MozillaZine's ChromeZone Now Open!
Monday May 24th, 1999
Steve Morrison, creator of the XULTool, has joined MozillaZine (as some of you may already know). He has been hard at work getting the XULTool working on our site, and we're pleased to announce that the ChromeZone is now online.
Now, with a simple form, you can change the look and feel of Mozilla, and create your own themes! You can also choose from some ready-made themes we have available. You can also send your own themes to ChromeZone for addition to our site.
So, fire up apprunner and head over to the chromeZone.
We got a lot of great entries for our little "name our new chrome area" contest, but in our final vote, "ChromeZone" came out on top. A number of people submitted the name "ChromeZone" or a variation for our contest. Clayton Scott was the first, however, and his prize is a stuffed Mozilla doll from Netscape. I know we didn't promise any prizes for the contest, but we wanted to give something to the winner.
Thanks to everyone for you contributions, and if you have any suggestions for the chromeZone, let us know.
#71 How powerful is Chrome?
Wednesday May 26th, 1999 10:45 AM
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Ok, we've seen XUL be able to change the toolbars on Mozilla, and to wire up menus, but how much can it *really* do, compared to a C++ or Java interface.
1) Can it support drag and drop? 2) can it do anything besides roll-over buttons using gifs? What if I wanted a progress bar? 3) Is it really that dynamic? Could I add a splitpane with an text widget to my toolbar, and use it to sent instant messages? Can I add a button that drops down a popup menu when you click it?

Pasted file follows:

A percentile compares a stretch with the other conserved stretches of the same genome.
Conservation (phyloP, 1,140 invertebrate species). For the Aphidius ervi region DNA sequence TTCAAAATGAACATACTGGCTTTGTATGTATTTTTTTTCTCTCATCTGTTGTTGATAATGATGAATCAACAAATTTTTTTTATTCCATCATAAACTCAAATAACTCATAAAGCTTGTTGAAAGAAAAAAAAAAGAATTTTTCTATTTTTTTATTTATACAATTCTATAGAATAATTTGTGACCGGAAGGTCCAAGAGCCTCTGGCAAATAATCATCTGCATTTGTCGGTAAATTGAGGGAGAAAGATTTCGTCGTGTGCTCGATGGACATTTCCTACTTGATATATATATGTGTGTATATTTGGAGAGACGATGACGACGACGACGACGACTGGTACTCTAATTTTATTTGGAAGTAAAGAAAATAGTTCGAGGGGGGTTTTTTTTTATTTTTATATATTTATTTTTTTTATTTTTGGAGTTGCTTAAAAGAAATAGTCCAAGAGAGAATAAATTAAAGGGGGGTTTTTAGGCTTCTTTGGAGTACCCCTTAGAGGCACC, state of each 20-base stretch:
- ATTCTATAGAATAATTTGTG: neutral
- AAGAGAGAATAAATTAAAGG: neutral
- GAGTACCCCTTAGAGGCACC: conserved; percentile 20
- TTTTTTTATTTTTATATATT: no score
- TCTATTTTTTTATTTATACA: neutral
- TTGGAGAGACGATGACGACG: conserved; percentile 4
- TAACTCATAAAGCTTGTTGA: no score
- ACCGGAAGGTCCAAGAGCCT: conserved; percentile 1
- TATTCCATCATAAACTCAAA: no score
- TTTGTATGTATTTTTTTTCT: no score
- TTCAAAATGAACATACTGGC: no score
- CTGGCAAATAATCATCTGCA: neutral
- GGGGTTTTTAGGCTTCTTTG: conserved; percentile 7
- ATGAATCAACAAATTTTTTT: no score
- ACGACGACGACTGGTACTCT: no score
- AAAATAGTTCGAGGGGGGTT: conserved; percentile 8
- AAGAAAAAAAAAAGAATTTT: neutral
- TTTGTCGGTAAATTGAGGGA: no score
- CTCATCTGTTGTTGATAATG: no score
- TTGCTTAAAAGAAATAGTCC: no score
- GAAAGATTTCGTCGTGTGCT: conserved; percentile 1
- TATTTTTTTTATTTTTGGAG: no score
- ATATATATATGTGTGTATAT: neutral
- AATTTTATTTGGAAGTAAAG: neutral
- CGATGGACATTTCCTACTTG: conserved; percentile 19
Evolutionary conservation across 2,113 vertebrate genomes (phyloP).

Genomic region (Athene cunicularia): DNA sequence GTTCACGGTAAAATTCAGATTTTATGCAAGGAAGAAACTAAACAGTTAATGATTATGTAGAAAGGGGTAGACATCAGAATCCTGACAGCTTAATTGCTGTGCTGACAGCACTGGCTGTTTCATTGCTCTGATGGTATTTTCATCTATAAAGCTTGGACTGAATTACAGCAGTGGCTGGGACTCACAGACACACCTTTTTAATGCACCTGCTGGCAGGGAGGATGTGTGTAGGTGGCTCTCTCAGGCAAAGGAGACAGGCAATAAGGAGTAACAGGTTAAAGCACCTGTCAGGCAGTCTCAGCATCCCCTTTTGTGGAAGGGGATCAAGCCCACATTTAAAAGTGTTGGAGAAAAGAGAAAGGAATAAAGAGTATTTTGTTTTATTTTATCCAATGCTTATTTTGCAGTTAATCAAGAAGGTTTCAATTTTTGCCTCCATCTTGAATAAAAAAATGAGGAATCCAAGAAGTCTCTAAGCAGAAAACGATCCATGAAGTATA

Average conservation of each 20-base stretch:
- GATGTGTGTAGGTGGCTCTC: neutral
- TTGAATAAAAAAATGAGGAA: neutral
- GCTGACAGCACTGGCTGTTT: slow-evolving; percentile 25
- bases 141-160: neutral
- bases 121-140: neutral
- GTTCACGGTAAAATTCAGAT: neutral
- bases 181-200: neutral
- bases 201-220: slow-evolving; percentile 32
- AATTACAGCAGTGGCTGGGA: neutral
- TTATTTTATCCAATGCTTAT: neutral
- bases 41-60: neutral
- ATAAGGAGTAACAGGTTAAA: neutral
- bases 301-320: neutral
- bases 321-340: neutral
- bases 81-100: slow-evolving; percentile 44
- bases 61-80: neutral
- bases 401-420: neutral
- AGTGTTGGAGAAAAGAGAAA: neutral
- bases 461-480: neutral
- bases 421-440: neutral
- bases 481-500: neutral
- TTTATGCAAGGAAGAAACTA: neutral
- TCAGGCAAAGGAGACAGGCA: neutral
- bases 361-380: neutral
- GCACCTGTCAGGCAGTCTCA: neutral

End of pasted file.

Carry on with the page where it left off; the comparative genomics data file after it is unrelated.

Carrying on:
See, the question is, how much API is really exposed?
I would love to be able to wire up an ICQ or Java applet to a text widget at the bottom of my Mozilla window.
Can XUL do this? IE5 can.
Otherwise, XUL *is* equal to skins. If all XUL can be used to do is add menu items to call existing Mozilla functioanlity, or add stupid rollover gif buttons like a gazilion other web pages have, then count me out.
I don't mind having a boring looking grey toolbar as long as it *stays the same* and doesn't change all the time. If all XUL can do is change the look of the buttons or to add shortcuts, then it is a toy.
I think it is a real shame that Mozilla doesn't try to take the best advantage of each platform by integrating with it. Mozilla should support ActiveX/COM via the OBJECT tag, IE supports Netscape plugins after all.
If you're imagining Sony and Gateway using Gecko, imagine the trouble they'd have to go through to have Gecko talk to their other widgets if it can't speak COM.
Mozilla should be able to speak COM, CORBA, OpenDoc, and any other native platform scripting language (Frontier) so people can use it for everything.
Imagine being able to drop a Word viewer widget into Mozilla, and being able to add XUL buttons that can call OLE scripting routines on the Word widget to extract data and place it into the DOM tree. You could use Gecko to write an editor that converts Word files to XML, or to clip data from Word files and place them into your homepage.
Integration is very valuable, and all these "not invented here, MS sucks, Linux rulez" people should realize that if you are going to replace windows, you have to provide a smooth transition path and can't expect people to go cold turkey.